Aleh Mazol, Belarusian Economic Research and Outreach Center (BEROC)
This article is a part of a joint project between Belarus Digest and Belarusian Economic Research and Outreach Center (BEROC)
The Belarus-Russia conflict through the lens of the Gerasimov Doctrine
The recent visit of Alexander Lukashenka to Sochi on 15 – 26 February 2017, which did not include an audience with Vladimir Putin, casts the relationship between Minsk and the Kremlin in an ever more ambiguous light.
Tensions between Belarus and Russia have been mounting over the past months, as the Kremlin puts more and more pressure on Minsk. The nature of this pressure is perfectly encapsulated by the so-called Gerasimov Doctrine of hybrid warfare. According to the doctrine, Belarus and Russia have entered the 'pre-crisis' stage of conflict.
Russia’s asymmetric warfare concept
In February 2013, General Valery Gerasimov, the Chief of General Staff of the Russian Armed Forces, published a report on hybrid or asymmetric warfare (the Gerasimov Doctrine), which Russia successfully tested during its conflict with Ukraine.
General Gerasimov believes that the rules of war have changed and the line between war and peace has blurred. The role of non-military means of achieving political and strategic goals has grown. In many cases, these means have proved more effective than conventional warfare.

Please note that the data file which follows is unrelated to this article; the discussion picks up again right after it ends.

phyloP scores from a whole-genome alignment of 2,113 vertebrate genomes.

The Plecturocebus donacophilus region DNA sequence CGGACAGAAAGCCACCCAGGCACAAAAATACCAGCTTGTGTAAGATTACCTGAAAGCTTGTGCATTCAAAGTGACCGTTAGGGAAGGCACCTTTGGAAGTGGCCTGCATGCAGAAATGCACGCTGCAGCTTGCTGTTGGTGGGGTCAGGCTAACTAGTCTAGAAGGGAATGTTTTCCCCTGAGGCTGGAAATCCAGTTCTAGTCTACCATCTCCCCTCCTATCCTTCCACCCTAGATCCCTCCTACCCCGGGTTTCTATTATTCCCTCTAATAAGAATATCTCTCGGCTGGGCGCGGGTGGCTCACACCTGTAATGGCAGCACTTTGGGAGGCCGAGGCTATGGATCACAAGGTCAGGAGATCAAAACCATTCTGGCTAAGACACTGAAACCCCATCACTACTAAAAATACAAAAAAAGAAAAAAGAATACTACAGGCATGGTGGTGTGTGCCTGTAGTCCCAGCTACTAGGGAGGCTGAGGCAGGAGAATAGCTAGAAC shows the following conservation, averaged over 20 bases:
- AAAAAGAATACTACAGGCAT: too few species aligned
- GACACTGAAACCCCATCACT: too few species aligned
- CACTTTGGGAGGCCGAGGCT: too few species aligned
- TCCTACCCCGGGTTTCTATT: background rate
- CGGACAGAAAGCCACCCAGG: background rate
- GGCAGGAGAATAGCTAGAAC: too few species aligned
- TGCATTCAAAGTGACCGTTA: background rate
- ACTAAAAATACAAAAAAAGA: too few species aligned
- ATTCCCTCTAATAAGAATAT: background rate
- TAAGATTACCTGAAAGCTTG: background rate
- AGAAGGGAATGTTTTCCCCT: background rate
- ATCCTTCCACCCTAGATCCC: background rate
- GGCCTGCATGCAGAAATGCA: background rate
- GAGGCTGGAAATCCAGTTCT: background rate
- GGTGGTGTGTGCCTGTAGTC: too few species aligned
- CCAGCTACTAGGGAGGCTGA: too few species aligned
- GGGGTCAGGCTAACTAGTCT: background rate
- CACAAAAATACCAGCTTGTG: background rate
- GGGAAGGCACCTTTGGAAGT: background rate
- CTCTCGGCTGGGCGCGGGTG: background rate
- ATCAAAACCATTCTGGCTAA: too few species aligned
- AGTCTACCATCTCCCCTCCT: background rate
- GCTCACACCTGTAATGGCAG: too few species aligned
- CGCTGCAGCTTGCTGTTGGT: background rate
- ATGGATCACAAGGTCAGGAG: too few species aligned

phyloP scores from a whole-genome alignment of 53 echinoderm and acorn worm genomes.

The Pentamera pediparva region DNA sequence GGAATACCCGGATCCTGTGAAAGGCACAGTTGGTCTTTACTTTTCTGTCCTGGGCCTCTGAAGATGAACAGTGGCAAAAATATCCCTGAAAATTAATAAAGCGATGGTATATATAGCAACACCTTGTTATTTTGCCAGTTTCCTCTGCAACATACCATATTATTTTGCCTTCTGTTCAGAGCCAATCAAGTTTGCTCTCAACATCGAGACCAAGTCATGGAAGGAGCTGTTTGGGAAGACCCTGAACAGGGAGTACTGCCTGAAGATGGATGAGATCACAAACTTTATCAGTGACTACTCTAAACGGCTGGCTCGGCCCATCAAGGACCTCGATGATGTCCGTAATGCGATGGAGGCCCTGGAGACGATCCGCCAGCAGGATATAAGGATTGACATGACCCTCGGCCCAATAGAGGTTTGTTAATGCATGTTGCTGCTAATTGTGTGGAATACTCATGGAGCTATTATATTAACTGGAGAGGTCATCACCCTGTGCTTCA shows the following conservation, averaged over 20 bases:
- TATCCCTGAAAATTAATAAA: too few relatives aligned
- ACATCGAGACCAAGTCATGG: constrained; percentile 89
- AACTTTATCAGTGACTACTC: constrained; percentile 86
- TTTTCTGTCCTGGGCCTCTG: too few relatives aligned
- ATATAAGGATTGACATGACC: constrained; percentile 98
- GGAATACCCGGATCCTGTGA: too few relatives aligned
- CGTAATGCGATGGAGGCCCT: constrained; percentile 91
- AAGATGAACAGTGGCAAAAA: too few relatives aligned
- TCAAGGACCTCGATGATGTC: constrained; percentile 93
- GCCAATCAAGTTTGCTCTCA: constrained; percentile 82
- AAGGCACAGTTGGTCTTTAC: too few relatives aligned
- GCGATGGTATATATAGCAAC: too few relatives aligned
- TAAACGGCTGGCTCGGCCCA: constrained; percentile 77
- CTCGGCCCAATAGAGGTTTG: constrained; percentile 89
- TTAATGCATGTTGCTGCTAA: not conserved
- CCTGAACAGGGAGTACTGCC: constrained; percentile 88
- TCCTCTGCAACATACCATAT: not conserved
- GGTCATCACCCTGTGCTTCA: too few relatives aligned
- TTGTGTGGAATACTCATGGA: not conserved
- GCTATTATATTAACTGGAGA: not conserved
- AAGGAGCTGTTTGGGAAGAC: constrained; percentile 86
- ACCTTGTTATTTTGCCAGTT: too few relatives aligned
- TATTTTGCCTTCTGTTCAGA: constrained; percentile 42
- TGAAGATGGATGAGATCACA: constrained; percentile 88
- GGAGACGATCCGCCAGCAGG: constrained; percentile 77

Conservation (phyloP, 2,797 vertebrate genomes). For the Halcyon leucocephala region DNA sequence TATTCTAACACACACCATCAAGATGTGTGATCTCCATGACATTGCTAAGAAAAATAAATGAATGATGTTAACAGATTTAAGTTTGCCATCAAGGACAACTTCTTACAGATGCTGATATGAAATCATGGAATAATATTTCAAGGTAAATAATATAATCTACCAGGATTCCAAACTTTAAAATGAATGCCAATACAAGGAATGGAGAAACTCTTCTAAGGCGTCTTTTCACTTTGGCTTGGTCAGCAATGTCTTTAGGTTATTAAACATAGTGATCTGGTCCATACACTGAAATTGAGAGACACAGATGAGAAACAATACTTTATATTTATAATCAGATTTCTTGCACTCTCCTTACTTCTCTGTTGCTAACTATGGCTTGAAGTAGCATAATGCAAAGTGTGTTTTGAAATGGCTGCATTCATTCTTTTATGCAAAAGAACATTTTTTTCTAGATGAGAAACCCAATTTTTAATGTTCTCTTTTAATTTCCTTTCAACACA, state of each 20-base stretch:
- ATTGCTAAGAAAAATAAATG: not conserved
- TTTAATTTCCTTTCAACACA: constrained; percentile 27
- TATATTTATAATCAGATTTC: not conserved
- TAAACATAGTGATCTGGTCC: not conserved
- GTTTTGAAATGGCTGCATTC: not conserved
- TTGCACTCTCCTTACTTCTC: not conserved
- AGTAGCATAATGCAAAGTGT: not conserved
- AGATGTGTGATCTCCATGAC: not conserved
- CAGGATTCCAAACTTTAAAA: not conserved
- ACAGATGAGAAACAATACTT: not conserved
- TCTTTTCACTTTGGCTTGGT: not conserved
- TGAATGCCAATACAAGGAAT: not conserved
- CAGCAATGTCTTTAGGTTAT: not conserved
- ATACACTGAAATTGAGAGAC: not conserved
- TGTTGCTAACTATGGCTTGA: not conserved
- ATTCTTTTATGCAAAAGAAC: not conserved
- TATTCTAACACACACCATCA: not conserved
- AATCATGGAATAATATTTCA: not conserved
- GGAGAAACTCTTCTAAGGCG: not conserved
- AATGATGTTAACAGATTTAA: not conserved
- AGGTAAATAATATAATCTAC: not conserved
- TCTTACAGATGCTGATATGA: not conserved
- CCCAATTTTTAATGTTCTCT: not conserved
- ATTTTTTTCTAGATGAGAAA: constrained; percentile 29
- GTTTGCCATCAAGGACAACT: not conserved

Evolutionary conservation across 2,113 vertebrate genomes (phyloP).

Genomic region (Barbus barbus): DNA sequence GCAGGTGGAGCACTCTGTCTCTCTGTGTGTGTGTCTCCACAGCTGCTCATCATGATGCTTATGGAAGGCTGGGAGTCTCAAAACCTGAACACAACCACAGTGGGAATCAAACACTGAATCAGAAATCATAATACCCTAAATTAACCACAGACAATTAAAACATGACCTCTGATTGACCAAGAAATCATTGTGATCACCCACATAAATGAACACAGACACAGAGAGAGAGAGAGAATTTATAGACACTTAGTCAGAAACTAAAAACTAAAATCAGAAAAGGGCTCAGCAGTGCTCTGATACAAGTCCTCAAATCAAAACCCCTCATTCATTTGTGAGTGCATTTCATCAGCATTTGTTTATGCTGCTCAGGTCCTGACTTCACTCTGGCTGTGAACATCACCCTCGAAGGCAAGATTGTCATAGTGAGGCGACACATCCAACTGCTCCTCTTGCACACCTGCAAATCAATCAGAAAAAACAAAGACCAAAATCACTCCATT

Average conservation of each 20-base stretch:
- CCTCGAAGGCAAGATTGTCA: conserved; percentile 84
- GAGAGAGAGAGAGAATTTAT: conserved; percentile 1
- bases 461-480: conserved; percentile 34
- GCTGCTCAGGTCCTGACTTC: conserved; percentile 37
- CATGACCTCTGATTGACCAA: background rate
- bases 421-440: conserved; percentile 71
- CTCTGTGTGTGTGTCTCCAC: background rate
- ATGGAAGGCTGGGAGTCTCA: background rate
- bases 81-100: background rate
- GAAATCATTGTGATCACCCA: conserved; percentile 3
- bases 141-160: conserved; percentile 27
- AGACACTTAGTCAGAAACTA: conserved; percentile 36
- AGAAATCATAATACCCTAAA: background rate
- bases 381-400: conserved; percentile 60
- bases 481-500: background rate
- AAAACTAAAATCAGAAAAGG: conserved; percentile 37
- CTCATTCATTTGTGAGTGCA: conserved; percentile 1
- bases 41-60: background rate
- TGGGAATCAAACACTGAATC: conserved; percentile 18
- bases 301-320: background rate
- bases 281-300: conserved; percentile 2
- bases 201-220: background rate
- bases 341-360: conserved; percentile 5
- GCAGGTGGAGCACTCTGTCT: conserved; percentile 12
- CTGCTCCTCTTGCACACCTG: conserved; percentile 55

This new type of conflict relies broadly on political, economic, informational, humanitarian, and other non-military measures, applied in coordination with mounting discontent and an atmosphere of protest on behalf of the population.
All this is supplemented by military means of a concealed nature, including disseminating hostile information and deploying special operations forces.
According to Gerasimov, Russian military practises must evolve to accommodate these new methods of warfare. He has also proposed a schematic model for modern conflict, entitled 'The Role of Nonmilitary Methods in Interstate Conflict Resolution'.
His model outlines six stages of conflict development (see picture below). Each stage focuses on nonmilitary measures, but potentially entails increasing military involvement as the conflict approaches resolution.
Is Russia already waging a hybrid war against Belarus?
The Gerasimov Doctrine perfectly captures the ongoing conflict between Belarus and Russia. According to the schematic model, Belarus and Russia have already passed through the first ('covert origins') and second ('escalations') stages. They are now in stage three: 'start of conflict activities'. Meanwhile, Belarus and Russia formally remain strategic allies. For this reason, applying the Gerasimov Doctrine to the case of Belarus first requires some clarification.
As interstate contradictions intensify, the third stage of conflict begins, and opposing forces begin to take action against one another. This can take the form of demonstrations, protests, subversion, sabotage, assassinations, and paramilitary engagements. The Kremlin then frames this intensification of conflict as a direct threat to Russia's national interests and security and begins preparations to intervene politically and militarily.